Marinens Flyvebaatfabrikk M.F.12

The Marinens Flyvebaatfabrikk M.F.12 (sometimes known as the Høver M.F.12, after its designer) was a seaplane built in Norway in 1939 as a military trainer aircraft[1] to replace the Norwegian Navy's aging fleet of M.F.8 trainers.[2][3] Only a single prototype was constructed before Germany's invasion of Norway in 1940.[3] The prototype, M.F.12 F.14 (V), was the last trainer built for the Royal Norwegian Navy Air Service (RNNAS).[4]

Marinens Flyvebaatfabrikk M.F.12.jpg
The M.F.12 prototype F.14 (V).
Role Military trainer seaplane
National origin Norway
Manufacturer Marinens Flyvebaatfabrikk
Designer Johan E. Høver
First flight 11 July 1939
Primary user Royal Norwegian Navy Air Service
Number built 1

Design and manufactureEdit

By the late 1930s flying school of the RNNAS requested that a new trainer aircraft should be acquired to replace the M.F.8s. Following international aircraft development, a monoplane designed seemed preferable and once again the RNNAS decided to design and construct the aircraft themselves. The order was given to the seaplane factory Marinens Flyvebaatfabrikk on 15 June 1937. The factory immediately began work on the design.[5] The M.F.12 was a conventional design with two open cockpits in tandem and a low, strut-braced monoplane wing. The cockpit design was carried over from the M.F.11 reconnaissance aircraft then in service, and while it was originally intended to use the same float design that Marinens Flyvebaatfabrikk had been producing for their licence-built Hansa-Brandenburg W.33s, eventually floats by American manufacturer EDO were chosen.[3] Four engines were considered for the M.F-12: the Wright R-670, Lycoming R-530-D2, Jacobs L-4M and the Continental K, with the Jacobs engine eventually selected.[3]

First flightsEdit

The first, unofficial, flight occurred on 11 July 1939, the day the aircraft was launched,[5] at the hands of Johan E. Høver himself, a fact initially kept secret because he was unauthorised to make it, and the first official flight took place six days later.[3] The official orders for 11 July 1939 had been to merely taxi the M.F.12 F.14 (V) to the northern slipway, where it was to wait until the factory's control officer Kristian Østby returned from a trip to Germany to accept the first of the Heinkel He 115 torpedo bombers ordered by the RNNAS.[5] All new aircraft were supposed to be first tested by the control officer, who also received a 500 Norwegian kroner (NOK) fee for each such test. However, as Høver felt that the aircraft seemed to work fine, he made a 20-minute flight, being very pleased with its performance when he landed. The issue was kept secret, and Østby could make the official first flight and collect his 500 NOK on 17 July.[6]

Development haltedEdit

Development stalled after a flight test by Lützow Holm, commander of the Karljohansvern base. After a rough landing, following drastic and hazardous flying,[6] he demanded that the design be revised to strengthen it before entering production.[3] The construction yard opposed this, pointing out that the design was already 10% stronger than had been specified by the Navy.[3] While the dispute continued, the M.F.12 was grounded at Karljohansvern.[7] In June 1939, shortly before the M.F.12 took to the air for the first time, the Norwegian Ministry of Defence set down a joint military and civilian commission to decide on a new common trainer for both the Royal Norwegian Navy Air Service, its Army cousin; the Norwegian Army Air Service, and the civilian air schools. Further work on the M.F.12 was put on hold while the commission worked on its report. Before any conclusion could be made, the Germans invaded Norway on 9 April 1940.[6]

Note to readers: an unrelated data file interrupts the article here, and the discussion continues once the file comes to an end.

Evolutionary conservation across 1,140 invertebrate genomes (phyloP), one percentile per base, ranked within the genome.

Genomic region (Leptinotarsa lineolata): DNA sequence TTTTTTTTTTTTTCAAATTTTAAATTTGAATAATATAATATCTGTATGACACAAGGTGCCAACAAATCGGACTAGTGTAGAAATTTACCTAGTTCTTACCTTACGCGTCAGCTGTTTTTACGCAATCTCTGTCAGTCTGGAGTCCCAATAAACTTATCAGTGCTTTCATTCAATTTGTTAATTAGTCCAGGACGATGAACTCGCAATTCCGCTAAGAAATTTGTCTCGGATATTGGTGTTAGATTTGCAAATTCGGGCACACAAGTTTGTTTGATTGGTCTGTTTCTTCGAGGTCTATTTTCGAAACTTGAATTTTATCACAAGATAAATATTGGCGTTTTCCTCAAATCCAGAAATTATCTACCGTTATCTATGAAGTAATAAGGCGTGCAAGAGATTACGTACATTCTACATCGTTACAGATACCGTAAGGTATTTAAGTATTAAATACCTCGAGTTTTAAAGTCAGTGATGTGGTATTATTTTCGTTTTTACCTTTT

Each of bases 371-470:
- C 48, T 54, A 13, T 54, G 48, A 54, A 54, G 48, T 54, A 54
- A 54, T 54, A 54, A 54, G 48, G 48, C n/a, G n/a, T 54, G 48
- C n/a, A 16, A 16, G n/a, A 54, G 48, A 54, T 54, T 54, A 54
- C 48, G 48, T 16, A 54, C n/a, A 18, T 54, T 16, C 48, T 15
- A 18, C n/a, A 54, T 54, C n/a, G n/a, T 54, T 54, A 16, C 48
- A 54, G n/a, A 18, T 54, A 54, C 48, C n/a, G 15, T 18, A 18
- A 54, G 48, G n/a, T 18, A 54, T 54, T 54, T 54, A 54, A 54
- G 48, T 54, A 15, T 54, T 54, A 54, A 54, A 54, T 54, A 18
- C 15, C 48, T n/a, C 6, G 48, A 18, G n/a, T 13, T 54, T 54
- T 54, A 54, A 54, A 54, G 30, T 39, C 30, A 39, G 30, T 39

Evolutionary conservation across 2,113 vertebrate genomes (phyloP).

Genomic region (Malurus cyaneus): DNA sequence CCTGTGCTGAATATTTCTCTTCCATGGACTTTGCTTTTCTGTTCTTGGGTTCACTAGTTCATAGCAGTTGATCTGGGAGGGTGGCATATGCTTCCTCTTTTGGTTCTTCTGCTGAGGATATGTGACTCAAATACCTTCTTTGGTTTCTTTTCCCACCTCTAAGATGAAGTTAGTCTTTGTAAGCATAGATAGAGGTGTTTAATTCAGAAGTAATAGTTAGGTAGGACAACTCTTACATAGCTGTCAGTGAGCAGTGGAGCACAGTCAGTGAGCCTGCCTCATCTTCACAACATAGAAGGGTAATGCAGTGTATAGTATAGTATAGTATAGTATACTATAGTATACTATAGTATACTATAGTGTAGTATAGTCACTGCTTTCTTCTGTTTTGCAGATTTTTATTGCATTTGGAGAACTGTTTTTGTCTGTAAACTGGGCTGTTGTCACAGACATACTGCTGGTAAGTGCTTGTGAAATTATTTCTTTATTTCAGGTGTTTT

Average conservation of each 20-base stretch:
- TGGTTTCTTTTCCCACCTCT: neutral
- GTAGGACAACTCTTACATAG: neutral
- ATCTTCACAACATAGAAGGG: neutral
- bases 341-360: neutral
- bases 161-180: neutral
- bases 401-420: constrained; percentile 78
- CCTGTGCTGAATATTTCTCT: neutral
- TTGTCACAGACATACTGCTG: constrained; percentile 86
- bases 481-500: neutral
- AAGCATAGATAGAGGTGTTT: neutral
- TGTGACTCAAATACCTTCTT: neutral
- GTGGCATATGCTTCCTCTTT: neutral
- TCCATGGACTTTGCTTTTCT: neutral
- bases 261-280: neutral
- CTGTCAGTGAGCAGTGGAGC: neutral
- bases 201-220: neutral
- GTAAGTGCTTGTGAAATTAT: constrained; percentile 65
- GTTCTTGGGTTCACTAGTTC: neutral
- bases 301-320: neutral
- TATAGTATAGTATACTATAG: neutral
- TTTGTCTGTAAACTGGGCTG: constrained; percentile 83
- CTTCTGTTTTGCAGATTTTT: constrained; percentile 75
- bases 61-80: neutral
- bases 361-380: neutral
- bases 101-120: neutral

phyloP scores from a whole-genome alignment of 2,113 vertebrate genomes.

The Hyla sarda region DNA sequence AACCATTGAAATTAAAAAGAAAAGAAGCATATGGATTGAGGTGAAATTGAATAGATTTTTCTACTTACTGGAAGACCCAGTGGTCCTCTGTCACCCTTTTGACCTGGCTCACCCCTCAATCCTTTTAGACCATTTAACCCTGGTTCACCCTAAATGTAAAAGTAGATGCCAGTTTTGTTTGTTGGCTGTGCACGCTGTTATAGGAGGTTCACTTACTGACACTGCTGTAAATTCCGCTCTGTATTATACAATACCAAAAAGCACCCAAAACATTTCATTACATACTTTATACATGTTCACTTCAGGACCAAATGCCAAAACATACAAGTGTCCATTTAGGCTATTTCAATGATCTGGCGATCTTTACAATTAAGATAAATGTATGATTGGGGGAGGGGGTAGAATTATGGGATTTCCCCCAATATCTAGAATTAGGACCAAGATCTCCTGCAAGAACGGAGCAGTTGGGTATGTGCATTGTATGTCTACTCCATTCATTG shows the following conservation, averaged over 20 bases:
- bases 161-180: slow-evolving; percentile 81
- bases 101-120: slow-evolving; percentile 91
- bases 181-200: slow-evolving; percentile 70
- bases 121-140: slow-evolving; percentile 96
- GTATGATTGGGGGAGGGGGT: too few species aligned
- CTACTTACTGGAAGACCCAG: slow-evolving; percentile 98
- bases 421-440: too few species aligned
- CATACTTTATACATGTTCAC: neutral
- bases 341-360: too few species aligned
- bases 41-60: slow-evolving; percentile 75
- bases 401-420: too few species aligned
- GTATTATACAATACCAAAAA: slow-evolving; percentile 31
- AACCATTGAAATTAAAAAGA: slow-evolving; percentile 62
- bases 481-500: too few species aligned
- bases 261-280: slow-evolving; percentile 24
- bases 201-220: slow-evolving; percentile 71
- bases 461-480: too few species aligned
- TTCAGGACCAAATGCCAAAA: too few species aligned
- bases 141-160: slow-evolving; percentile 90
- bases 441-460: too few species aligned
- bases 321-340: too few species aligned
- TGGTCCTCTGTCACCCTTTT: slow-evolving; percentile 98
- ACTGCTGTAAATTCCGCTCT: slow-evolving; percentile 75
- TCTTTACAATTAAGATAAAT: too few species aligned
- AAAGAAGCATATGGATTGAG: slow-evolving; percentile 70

Fate of the prototypeEdit

The final disposition of the prototype is lost to history, but Høver recalls it being impounded by the German occupation forces,[3] after having been abandoned at Horten on 9 April 1940.[8] F.14 (V) had been at Karljohansvern naval base in Horten for repairs when the Germans landed in Norway.[9]


It was a first-rate, nice little bus. It flew all on its own when in hands off mode, incredibly light and comfortable.

— Johan E. Høver after his secret 11 July 1939 flight, page 103 in Bjørn Hafsten's Marinens Flygevåpen 1912–1944[quote 1]


Data from "Skoleflyet MF-12"

General characteristics

  • Crew: Two, pilot and instructor
  • Length: 9.73 m (31 ft 11 in)
  • Wingspan: 13.60 m (34 ft 7 in)
  • Height: 2.60 m (8 ft 6 in)
  • Powerplant: 1 × Jacobs L-4M, 168 kW (225 hp)


  • Maximum speed: 195 km/h (121 mph)


References and notesEdit

  1. ^ Taylor 1989, 620
  2. ^ Hafsten 2003, 107
  3. ^ a b c d e f g h "Skoleflyet MF-12"
  4. ^ Hafsten 2003, 46
  5. ^ a b c Hafsten 2003, 102
  6. ^ a b c Hafsten 2003, 103
  7. ^ Hafsten 2003, 49
  8. ^ Hafsten 2003, 234
  9. ^ Hafsten 2003, 272
  1. ^ Norwegian: Det var en førsteklasses, fin liten buss. Den fløy helt av seg selv når innstillet på hands off, storartet lett og behagelig. Hafsten 2003, 103


  • Hafsten, Bjørn; Tom Arheim (2003). Marinens Flygevåpen 1912–1944 (in Norwegian). Oslo: TankeStreken AS. ISBN 82-993535-1-3.
  • Taylor, Michael J. H. (1989). Jane's Encyclopedia of Aviation. London: Studio Editions.
  • Stein, Gulli. "Skoleflyet MF-12". Borreminne (in Norwegian). Borre Historielag. Retrieved 22 October 2008.